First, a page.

The rose diagram shows the range of swells directed at Watergate Bay through an average November and is based upon 1680 NWW3 model predictions since 2006 (values every 3 hours). The wave model does not forecast wind or surf right at the coastline so we have chosen the most applicable grid node based on what we know about Watergate Bay. In the case of Watergate Bay, the best grid node is 33 km away (21 miles).
The rose diagram illustrates the distribution of swell directions and swell sizes, while the graph at the bottom shows the same thing but without direction information. Five colours show increasing wave sizes. The smallest swells, less than 0.5m (1.5 feet), high are coloured blue. These occurred only 12% of the time. Green and yellow represent increasing swell sizes and biggest swells greater than >3m (>10ft) are shown in red. In both graphs, the area of any colour is proportional to how commonly that size swell occurs.
The diagram implies that the most common swell direction, shown by the longest spokes, was W (which was the same as the prevailing wind direction). Because the wave model grid is offshore, sometimes a strong offshore wind blows largest waves away from Watergate Bay and away from the coast. We combine these with the no surf category of the bar chart. To avoid confusion we don't show these in the rose diagram. Because wind determines whether or not waves are surfable at Watergate Bay, you can view an alternative image that shows only the swells that were predicted to coincide with glassy or offshore wind conditions. In a typical November, swells large enough to cause good for surfing waves at Watergate Bay run for about 70% of the time.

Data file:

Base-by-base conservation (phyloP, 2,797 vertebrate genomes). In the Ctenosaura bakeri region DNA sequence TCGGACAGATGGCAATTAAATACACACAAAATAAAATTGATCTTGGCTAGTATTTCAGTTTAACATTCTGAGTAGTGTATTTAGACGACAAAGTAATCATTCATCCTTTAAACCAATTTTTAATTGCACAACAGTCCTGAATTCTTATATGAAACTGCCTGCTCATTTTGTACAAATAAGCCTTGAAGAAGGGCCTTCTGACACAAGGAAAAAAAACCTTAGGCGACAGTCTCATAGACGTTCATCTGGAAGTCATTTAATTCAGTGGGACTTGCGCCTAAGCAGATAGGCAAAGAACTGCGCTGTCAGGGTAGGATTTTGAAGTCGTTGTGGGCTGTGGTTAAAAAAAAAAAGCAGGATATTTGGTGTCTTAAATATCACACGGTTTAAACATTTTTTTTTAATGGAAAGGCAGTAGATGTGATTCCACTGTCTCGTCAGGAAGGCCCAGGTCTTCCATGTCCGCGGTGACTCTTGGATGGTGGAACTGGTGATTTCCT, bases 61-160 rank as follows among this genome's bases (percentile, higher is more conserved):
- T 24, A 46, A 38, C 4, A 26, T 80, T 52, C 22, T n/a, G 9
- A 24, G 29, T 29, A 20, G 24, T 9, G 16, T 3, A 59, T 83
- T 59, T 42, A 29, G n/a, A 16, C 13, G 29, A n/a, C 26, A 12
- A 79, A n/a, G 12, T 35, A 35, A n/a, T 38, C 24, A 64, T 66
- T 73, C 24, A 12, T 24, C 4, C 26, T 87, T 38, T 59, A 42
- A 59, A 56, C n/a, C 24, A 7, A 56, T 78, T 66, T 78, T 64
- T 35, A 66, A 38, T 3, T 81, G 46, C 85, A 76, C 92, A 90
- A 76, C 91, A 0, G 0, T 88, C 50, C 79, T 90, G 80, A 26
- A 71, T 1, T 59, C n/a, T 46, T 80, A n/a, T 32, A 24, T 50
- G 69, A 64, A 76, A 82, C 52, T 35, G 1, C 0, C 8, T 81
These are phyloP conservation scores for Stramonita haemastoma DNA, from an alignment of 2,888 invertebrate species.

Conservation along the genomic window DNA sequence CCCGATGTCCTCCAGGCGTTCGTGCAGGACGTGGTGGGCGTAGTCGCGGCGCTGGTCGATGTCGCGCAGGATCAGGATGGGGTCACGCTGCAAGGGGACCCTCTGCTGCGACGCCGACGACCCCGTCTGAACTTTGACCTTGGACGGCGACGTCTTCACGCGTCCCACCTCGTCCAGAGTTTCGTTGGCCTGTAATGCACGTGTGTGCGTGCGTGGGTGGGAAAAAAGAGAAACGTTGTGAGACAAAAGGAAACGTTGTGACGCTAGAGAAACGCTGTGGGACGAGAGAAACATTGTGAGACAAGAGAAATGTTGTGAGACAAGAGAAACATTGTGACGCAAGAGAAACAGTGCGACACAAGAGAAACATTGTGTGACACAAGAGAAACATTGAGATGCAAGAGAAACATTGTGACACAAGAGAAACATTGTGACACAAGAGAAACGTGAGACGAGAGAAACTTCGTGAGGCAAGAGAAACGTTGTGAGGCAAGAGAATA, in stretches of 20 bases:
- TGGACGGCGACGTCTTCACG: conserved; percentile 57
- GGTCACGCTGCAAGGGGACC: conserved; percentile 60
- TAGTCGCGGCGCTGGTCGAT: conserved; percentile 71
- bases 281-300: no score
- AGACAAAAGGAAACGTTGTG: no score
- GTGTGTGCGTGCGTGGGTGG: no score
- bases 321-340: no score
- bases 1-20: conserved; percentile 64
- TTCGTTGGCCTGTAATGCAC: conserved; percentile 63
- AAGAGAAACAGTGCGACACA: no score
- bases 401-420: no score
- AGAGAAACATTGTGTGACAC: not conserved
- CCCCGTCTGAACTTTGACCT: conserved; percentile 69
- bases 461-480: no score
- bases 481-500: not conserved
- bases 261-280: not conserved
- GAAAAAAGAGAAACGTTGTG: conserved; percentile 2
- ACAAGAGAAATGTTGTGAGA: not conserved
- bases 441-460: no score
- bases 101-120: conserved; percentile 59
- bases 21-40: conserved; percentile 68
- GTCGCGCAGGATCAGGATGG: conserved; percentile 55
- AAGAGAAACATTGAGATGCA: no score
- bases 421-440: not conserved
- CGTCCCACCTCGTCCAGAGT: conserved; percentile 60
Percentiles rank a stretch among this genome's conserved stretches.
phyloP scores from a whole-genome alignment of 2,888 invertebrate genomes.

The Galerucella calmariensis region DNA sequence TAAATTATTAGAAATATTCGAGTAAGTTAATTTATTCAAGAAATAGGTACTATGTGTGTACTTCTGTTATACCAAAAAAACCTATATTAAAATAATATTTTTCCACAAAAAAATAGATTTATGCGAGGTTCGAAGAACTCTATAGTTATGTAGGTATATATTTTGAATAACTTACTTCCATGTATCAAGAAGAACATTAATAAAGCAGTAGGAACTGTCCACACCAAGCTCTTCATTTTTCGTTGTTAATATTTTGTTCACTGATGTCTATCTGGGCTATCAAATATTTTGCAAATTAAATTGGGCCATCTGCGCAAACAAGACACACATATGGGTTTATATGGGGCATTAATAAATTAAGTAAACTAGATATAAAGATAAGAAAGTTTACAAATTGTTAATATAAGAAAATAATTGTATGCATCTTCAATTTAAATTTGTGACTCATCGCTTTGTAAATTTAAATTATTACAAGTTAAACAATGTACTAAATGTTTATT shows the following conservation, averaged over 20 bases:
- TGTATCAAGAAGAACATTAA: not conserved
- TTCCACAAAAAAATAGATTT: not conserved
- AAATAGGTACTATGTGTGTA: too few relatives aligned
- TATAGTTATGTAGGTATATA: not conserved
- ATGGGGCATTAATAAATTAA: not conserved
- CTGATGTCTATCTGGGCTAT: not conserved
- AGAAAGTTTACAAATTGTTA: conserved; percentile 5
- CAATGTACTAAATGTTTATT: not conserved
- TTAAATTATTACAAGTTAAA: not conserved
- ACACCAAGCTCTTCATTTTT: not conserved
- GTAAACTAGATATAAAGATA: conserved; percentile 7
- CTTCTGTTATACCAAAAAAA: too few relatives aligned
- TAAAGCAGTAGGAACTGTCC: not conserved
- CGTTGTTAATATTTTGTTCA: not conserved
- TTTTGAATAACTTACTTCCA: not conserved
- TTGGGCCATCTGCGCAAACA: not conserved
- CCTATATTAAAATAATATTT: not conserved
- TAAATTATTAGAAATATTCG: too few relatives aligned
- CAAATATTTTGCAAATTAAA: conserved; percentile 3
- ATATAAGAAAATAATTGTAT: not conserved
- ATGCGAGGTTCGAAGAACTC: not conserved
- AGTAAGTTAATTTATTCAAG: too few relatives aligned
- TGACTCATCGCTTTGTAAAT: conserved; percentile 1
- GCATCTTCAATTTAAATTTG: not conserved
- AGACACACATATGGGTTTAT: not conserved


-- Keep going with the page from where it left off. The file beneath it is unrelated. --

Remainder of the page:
IMPORTANT: Beta version feature! Swell heights are open water values from NWW3. There is no attempt to model near-shore effects. Coastal wave heights will generally be less, especially if the break does not have unobstructed exposure to the open ocean.